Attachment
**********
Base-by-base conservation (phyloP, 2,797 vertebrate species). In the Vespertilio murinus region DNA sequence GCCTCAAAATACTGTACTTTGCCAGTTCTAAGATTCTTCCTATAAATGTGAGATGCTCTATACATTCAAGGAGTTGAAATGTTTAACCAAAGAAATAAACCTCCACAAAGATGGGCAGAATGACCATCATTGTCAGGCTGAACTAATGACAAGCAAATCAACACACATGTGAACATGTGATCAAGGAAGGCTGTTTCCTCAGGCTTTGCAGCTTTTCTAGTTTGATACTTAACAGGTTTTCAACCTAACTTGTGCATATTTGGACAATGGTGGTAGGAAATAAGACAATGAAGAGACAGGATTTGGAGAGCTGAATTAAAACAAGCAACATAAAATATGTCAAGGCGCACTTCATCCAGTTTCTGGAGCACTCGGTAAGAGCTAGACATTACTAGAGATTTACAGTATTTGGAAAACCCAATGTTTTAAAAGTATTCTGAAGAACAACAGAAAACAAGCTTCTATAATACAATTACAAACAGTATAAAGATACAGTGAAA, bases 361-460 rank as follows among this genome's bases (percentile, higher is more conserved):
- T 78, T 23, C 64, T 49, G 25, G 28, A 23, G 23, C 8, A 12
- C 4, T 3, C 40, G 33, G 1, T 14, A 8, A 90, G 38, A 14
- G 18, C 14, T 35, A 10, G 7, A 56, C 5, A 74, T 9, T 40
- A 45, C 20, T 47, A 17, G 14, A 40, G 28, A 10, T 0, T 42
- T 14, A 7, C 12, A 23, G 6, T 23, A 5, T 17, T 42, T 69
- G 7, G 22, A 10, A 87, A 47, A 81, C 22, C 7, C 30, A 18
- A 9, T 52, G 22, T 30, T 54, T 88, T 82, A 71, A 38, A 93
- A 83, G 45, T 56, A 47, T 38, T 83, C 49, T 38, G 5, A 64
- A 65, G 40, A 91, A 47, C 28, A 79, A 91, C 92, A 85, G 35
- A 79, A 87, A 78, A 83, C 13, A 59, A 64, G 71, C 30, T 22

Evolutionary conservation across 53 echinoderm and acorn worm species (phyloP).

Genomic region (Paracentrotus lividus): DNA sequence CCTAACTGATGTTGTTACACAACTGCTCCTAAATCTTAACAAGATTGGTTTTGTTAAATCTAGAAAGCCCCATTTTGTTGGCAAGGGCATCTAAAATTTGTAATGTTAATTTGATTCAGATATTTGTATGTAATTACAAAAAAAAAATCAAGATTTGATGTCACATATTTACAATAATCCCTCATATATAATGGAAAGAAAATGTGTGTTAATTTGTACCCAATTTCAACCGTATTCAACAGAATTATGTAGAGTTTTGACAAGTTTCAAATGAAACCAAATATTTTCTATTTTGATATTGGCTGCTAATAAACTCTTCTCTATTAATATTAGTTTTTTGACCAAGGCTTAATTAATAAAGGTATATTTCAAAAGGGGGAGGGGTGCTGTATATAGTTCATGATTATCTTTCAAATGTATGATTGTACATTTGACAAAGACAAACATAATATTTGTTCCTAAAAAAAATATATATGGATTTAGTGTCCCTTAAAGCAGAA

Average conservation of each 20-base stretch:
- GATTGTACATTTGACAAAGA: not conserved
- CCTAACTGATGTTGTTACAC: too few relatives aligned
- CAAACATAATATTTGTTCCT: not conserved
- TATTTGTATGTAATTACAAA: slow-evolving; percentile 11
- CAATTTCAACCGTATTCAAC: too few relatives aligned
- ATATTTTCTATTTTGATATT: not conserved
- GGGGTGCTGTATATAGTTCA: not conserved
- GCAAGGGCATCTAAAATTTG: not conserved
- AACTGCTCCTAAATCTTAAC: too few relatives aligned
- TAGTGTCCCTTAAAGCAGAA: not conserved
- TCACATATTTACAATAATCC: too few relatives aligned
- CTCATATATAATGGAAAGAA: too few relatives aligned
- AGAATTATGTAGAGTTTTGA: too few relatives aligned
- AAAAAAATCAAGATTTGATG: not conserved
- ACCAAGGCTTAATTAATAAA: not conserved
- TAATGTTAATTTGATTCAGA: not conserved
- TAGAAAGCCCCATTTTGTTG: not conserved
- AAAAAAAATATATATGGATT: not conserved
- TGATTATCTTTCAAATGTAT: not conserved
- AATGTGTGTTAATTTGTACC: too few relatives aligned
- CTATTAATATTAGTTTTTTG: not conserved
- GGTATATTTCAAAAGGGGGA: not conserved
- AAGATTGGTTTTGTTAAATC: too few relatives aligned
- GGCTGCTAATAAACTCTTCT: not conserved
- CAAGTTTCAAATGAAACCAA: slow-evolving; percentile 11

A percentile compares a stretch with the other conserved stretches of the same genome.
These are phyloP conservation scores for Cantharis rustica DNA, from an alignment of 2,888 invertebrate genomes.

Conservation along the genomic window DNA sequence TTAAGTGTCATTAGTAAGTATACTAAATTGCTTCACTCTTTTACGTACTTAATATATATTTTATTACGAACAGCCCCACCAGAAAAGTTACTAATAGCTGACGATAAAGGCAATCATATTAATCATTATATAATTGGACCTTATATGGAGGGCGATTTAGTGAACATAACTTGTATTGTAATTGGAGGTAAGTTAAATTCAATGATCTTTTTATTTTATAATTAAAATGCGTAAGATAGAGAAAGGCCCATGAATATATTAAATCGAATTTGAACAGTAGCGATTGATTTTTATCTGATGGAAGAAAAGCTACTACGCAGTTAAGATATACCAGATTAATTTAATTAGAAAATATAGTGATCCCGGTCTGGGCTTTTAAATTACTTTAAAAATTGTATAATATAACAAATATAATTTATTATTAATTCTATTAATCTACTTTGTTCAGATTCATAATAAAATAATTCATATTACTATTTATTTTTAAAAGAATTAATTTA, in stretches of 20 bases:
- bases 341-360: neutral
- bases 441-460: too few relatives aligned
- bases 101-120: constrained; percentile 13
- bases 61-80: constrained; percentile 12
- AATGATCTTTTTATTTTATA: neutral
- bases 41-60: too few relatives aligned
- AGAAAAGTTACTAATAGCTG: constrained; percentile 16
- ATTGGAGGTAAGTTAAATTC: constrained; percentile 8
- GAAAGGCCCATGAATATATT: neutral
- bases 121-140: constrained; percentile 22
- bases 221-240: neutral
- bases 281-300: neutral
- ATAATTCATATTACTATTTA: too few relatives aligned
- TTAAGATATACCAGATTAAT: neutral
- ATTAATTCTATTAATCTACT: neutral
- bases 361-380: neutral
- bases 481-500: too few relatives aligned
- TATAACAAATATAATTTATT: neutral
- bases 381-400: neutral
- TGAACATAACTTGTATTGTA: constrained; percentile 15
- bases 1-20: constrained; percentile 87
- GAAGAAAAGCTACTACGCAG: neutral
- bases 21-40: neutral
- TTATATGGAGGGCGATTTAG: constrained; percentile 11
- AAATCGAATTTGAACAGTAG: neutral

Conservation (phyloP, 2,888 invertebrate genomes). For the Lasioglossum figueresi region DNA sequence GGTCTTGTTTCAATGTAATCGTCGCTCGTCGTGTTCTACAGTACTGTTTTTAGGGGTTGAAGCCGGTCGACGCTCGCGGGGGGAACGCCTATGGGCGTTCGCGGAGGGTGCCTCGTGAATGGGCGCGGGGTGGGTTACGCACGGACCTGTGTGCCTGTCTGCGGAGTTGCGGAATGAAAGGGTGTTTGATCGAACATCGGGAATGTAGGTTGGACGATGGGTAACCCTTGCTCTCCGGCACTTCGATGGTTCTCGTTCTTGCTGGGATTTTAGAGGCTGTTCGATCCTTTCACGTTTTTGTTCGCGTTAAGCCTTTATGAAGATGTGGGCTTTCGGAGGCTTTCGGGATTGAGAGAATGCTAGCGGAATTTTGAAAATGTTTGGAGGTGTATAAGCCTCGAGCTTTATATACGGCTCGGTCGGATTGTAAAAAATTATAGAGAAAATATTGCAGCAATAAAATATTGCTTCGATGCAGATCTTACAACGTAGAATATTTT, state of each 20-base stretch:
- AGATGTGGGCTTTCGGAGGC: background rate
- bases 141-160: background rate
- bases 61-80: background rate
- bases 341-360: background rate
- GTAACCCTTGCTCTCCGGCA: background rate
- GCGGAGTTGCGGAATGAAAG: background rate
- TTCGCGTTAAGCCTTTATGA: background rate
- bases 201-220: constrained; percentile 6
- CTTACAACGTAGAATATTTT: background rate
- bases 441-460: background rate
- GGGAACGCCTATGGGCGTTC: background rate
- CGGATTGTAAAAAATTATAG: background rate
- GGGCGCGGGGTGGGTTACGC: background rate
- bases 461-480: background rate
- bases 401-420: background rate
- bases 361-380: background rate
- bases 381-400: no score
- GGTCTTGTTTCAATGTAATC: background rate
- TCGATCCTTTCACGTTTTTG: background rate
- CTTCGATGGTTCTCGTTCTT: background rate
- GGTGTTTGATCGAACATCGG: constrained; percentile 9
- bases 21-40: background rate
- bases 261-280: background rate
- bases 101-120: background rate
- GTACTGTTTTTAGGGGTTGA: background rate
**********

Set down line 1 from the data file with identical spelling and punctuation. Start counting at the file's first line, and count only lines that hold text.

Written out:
Base-by-base conservation (phyloP, 2,797 vertebrate species). In the Vespertilio murinus region DNA sequence GCCTCAAAATACTGTACTTTGCCAGTTCTAAGATTCTTCCTATAAATGTGAGATGCTCTATACATTCAAGGAGTTGAAATGTTTAACCAAAGAAATAAACCTCCACAAAGATGGGCAGAATGACCATCATTGTCAGGCTGAACTAATGACAAGCAAATCAACACACATGTGAACATGTGATCAAGGAAGGCTGTTTCCTCAGGCTTTGCAGCTTTTCTAGTTTGATACTTAACAGGTTTTCAACCTAACTTGTGCATATTTGGACAATGGTGGTAGGAAATAAGACAATGAAGAGACAGGATTTGGAGAGCTGAATTAAAACAAGCAACATAAAATATGTCAAGGCGCACTTCATCCAGTTTCTGGAGCACTCGGTAAGAGCTAGACATTACTAGAGATTTACAGTATTTGGAAAACCCAATGTTTTAAAAGTATTCTGAAGAACAACAGAAAACAAGCTTCTATAATACAATTACAAACAGTATAAAGATACAGTGAAA, bases 361-460 rank as follows among this genome's bases (percentile, higher is more conserved):